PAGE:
A Taste of Sunny Greece
Did you know traditional Jewish cooking follows the 3 R’s? They’re just different than those we learned in grammar school: not reading, writing, and arithmetic, but regulation, ritual, and relocation.
Regulation: The laws of kashrut influenced the foods Jews used. When cooking meats, for example, Jews of the Mediterranean used olive oil instead of lard, the region’s preferred cooking fat; and the Jews of northern Europe substituted goose or chicken fat for butter or lard.
Ritual: Jewish folk traditions and customs often took the form of symbolic foods. Chicken soup, for example, was served at Ashkenazic weddings to wish the bride and groom a prosperous life, as the golden drops of chicken fat on the soup’s surface represented gold coins. Zimsterne, star-shaped honey cookies, were served at Havdalah to take the sweetness of Shabbat into the week as the third star was rising in the western sky.
Relocation: Centuries of persecution and expulsion forced our ancestors to migrate around the globe, exposing them to new foods and cooking techniques. Despite these wanderings, regulations and rituals remained constants, and the result was a creative culinary synthesis.
Although there’s speculation that Jews lived in Greece as early as 500 B.C.E., the first known Greek Jew was the slave “Moschos, son of Moschion the Jew,” who resided in a coastal town near Athens around 275 B.C.E.
In the Common Era, Jewish communities grew and thrived in Greece, as evidenced by the large number of synagogues visited by Paul the Apostle. After the Spanish Expulsion in 1492, the Ottoman Empire declared that Iberian Jews would be welcome. That year Greece was deluged by fleeing Jews; over 20,000 Sephardim settled in Thessaloniki alone. Within two centuries, Thessaloniki (Salonika as it was known in the West) became one of the world’s largest Jewish communities, and over the next five centuries the coastal city boasted the world’s largest group of organized Jewish fishermen, who even had their own synagogue.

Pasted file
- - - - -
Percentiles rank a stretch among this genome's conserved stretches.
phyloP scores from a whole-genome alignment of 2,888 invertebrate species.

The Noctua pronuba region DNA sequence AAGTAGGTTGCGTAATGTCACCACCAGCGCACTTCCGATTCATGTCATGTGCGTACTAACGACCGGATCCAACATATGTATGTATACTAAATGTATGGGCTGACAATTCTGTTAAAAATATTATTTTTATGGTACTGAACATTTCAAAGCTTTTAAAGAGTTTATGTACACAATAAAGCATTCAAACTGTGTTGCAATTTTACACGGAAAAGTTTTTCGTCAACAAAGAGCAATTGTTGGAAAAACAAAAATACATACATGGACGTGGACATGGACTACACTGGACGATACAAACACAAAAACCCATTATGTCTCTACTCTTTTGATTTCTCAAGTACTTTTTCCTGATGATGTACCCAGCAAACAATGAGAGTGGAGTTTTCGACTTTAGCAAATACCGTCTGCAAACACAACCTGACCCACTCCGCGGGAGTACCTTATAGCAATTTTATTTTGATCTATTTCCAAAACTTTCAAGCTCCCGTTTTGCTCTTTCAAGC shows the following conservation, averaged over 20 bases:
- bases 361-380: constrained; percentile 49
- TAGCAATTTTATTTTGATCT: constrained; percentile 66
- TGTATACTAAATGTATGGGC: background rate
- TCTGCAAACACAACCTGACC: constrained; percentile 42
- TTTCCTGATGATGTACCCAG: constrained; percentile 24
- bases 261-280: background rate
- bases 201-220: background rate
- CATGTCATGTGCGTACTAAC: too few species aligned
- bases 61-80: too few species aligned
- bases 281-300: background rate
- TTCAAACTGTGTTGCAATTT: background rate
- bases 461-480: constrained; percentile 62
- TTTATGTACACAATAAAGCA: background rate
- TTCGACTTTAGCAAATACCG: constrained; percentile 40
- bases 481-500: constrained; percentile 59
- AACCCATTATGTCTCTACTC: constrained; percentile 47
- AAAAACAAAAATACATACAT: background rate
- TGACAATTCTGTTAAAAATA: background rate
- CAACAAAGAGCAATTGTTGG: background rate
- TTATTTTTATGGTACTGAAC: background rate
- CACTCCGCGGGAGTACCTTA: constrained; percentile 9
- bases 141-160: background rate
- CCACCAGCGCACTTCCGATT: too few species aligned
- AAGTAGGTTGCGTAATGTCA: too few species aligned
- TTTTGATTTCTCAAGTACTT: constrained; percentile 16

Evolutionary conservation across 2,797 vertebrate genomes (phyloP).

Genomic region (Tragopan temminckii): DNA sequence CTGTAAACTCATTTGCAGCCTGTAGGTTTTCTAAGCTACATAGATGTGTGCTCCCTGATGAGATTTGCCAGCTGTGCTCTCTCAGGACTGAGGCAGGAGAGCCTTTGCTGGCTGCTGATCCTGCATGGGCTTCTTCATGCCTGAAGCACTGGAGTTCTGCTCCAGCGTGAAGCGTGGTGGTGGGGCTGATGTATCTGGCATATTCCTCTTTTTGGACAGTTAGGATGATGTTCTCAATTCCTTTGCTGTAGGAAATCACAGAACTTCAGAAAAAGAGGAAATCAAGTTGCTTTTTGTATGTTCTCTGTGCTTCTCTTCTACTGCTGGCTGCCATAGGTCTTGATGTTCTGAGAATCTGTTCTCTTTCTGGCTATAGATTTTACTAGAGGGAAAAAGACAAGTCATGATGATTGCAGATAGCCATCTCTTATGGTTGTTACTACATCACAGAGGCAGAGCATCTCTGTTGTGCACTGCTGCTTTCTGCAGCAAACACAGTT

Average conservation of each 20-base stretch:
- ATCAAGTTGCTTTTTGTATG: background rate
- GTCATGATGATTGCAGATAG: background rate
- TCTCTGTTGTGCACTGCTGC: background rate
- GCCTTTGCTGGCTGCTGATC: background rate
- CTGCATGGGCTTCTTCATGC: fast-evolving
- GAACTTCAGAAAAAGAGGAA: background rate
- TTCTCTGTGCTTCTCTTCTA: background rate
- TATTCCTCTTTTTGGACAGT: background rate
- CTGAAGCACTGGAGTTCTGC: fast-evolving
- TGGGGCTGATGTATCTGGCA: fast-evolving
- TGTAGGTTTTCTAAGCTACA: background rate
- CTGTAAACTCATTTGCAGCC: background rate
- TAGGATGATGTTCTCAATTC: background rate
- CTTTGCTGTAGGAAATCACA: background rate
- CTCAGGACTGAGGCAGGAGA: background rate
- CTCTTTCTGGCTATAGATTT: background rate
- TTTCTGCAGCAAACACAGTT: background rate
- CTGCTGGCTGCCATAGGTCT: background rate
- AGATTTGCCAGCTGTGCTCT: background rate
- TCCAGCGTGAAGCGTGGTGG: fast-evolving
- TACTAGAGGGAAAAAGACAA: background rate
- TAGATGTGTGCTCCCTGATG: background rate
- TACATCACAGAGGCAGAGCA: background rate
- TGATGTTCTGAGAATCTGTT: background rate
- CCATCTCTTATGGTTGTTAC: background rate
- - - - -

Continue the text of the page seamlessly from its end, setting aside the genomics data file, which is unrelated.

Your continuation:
Greek Jewry was decimated in the Holocaust. In 1939 more than 70,000 Jews lived throughout the country. By 1945 the total Jewish population had been reduced to approximately 10,000, with hardly any Jews remaining in Thessaloniki. Only the Greek Jewish community on the island of Zakynthos survived intact, because its archbishop intervened.
Today about 5,000 Jews live in Greece. Of the nine active synagogues, three hold regular services; most are open only for special holidays.
The Jews of Greece sustained a cooking tradition that reflects their unique historical experience. The Romaniot Jews, who lived in Greece as early as the second Roman Empire, and the Sephardic Jews, who came later at the invitation of the Ottoman Empire after the expulsion, brought their love of yogurt, honey, eggplant, garlic, and onions. Using the basic laws of kashrut as a foundation, they adapted these food preferences to Greek food customs. In their honor, here are some wonderful recipes perfect for a hot summer’s evening.